She explained to HuffPost: "I started to notice everything in the world around me that had to do with art and money, and I paid attention to it, instead of ignoring it -- instead of believing in the fantasy that these were all 'individual failings,' that none of these people were 'good enough' artists to make it."

Goyette is a multidisciplinary artists whose sex-centric work explores kink, fantasy, queerness and taboo. Through her alter-ego Lobsta Girl, Goyette partakes in deliciously bizarre lobster pornos that play with power dynamics, non-normative roles and the psychology of desire.

"I draw inspiration from what I see that’s very structured and conservative in art, I draw inspiration from that, I also get inspiration from history," she told Posture Mag. "I’m nerding out on Puritan history all of the time. I like to read a lot of non-fiction."

Sadaf is a DJ and multimedia artist who operates between the languages of experimental DIY and mainstream celebrity. As she explained to The Quietus: "I think at this point culturally, we're at a place where being confined to one genre is conservative in my opinion! Whether that's the umbrella of experimental, or the umbrella of pop. I really wanted to challenge what both those genres imply and mix them up a little bit."

Schrager is a photographer whose eroticized self-portraits present the selfie as a means of providing a woman complete creative and economic control over her body. For her performance project "Naked Therapy," Schrager assumed the identity of therapist Sarah White, and lead therapy sessions in the nude.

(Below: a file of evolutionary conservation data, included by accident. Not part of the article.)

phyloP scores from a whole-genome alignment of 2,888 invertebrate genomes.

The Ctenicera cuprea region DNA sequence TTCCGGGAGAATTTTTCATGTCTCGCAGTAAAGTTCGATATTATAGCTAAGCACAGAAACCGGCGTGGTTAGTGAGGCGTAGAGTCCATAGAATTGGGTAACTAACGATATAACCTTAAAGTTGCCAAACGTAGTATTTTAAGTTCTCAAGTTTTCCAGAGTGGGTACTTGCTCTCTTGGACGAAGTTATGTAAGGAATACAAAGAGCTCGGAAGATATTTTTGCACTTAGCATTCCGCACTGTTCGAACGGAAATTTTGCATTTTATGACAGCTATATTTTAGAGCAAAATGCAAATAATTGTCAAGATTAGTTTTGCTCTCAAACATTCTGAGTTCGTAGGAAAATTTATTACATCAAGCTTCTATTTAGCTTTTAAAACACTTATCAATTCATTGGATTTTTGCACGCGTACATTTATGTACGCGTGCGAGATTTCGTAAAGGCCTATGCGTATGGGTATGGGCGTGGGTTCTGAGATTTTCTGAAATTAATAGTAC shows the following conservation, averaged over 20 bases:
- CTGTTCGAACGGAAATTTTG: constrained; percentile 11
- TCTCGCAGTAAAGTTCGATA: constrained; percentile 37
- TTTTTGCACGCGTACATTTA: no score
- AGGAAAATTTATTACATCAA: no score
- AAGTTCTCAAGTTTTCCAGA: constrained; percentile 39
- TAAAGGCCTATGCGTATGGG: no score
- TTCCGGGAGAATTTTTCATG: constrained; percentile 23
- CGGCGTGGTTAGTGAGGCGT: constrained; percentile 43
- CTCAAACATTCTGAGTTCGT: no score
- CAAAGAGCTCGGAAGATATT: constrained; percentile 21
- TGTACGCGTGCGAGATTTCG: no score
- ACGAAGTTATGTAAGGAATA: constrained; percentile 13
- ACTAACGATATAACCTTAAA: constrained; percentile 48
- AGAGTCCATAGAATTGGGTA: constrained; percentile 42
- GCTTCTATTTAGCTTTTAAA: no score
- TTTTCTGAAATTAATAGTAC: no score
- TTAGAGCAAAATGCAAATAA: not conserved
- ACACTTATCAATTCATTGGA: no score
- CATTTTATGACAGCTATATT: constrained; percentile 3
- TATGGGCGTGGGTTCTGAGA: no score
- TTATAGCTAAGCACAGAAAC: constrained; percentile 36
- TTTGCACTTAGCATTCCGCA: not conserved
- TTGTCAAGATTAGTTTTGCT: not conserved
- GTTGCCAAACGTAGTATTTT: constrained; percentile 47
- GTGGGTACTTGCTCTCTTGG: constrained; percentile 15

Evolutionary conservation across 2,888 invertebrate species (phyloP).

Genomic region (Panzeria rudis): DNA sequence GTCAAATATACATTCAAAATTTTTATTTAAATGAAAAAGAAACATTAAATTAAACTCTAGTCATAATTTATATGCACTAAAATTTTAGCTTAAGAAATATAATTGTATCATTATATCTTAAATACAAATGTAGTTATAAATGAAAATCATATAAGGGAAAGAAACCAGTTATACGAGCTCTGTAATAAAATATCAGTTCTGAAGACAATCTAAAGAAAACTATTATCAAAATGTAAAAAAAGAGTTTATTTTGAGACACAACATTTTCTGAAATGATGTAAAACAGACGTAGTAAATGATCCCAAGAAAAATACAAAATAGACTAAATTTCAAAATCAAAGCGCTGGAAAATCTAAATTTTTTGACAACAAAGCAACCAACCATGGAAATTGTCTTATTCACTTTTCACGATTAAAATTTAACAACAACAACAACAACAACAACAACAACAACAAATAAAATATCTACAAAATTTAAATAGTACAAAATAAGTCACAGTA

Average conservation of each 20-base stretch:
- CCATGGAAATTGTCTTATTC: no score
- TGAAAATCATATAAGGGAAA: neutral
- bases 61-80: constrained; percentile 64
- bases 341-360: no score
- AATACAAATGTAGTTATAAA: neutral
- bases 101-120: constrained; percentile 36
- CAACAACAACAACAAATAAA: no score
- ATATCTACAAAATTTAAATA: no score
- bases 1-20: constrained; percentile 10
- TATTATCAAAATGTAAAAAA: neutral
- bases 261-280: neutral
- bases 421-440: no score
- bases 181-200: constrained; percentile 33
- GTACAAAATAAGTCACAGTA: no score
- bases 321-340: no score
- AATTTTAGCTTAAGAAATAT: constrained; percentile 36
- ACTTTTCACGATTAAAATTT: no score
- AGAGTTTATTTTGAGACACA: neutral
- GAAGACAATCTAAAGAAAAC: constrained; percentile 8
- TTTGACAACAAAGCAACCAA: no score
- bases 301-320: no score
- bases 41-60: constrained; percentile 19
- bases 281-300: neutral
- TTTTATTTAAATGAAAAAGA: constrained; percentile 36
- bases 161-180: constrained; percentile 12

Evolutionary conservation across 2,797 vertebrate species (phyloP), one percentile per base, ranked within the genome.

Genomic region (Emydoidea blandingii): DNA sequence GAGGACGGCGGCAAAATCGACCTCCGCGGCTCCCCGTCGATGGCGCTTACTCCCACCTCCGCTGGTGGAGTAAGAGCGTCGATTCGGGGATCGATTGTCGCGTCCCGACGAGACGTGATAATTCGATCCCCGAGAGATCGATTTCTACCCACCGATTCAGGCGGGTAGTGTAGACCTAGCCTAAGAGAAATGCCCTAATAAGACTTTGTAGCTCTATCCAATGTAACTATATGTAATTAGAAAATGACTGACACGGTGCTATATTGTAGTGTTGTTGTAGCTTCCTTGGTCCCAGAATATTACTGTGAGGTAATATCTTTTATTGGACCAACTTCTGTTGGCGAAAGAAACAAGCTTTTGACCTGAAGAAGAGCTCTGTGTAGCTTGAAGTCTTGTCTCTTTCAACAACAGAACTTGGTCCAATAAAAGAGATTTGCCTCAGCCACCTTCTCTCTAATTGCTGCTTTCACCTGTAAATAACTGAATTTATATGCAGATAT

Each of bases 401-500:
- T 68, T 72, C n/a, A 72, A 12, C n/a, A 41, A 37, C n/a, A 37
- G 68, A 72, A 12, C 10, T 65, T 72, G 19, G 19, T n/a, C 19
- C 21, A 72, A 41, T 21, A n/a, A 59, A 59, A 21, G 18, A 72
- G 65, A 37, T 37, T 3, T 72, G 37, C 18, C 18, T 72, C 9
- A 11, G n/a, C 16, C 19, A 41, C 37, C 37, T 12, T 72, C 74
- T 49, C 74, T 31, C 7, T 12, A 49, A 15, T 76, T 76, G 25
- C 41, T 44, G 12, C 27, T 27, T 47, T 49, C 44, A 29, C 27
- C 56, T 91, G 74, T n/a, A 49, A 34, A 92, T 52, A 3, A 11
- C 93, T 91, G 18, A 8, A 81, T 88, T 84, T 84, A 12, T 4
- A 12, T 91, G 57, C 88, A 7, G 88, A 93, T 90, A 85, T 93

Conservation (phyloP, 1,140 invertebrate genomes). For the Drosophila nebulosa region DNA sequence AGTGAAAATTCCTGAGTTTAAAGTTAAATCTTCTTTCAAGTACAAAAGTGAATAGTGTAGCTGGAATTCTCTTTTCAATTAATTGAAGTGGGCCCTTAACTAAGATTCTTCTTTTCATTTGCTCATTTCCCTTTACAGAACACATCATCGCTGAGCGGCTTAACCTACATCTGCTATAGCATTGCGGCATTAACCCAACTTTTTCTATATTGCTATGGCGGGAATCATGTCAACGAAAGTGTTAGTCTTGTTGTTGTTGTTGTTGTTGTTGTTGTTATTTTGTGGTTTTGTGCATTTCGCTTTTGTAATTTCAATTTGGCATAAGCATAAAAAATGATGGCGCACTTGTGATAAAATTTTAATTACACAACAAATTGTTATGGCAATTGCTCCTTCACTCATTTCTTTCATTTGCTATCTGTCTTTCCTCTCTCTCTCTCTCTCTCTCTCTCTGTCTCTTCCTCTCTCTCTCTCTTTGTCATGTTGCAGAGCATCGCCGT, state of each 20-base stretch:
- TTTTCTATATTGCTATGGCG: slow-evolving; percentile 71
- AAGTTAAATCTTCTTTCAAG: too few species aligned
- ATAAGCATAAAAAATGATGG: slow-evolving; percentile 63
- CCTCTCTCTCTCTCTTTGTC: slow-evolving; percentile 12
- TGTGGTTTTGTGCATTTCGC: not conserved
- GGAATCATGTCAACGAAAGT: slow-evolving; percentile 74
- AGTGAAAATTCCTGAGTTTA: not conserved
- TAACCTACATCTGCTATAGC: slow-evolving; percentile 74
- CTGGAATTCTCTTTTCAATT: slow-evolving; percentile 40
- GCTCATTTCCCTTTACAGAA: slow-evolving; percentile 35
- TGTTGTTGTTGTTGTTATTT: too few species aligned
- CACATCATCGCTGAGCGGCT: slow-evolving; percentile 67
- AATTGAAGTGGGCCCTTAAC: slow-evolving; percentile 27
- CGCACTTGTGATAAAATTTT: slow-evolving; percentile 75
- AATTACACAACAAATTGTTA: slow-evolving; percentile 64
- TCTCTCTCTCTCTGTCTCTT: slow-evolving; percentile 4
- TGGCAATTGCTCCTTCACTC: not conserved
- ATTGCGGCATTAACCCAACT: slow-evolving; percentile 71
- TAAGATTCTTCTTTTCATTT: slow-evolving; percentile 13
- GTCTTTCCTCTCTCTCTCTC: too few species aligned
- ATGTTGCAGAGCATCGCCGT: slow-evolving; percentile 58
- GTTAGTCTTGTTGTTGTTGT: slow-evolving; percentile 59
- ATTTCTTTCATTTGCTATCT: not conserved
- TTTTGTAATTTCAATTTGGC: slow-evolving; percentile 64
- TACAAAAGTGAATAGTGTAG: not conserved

"Freud was a male therapist and had created a version of therapy to match female sexuality (hysteria)," she told AnimalNY. "I was a female therapist and had created a version of therapy to address male sexuality. Plus, I felt there had to be something to the fact that there are tons of images of naked women online -- I thought there was something about nakedness in a woman to a (heterosexual) man that is essential, therapeutic, and driven by evolution."

Mason is a multidisciplinary artist whose recent experimental rock opera, "The Lives of Hamilton Fish," was inspired by a 1936 newspaper front page on which two men named Hamilton Fish were pronounced dead. One was a statesman, the other a child serial killer. "Over the course of nearly a decade I imagined how these two men might have met and wove together an imaginary story which took me along a journey into places including Sing Sing Prison and The American Society of Psychical Research," she told AnimalNY.

9 & 10. Go!PushPops (Elisa Garcia de la Huerta and Katie Cercone)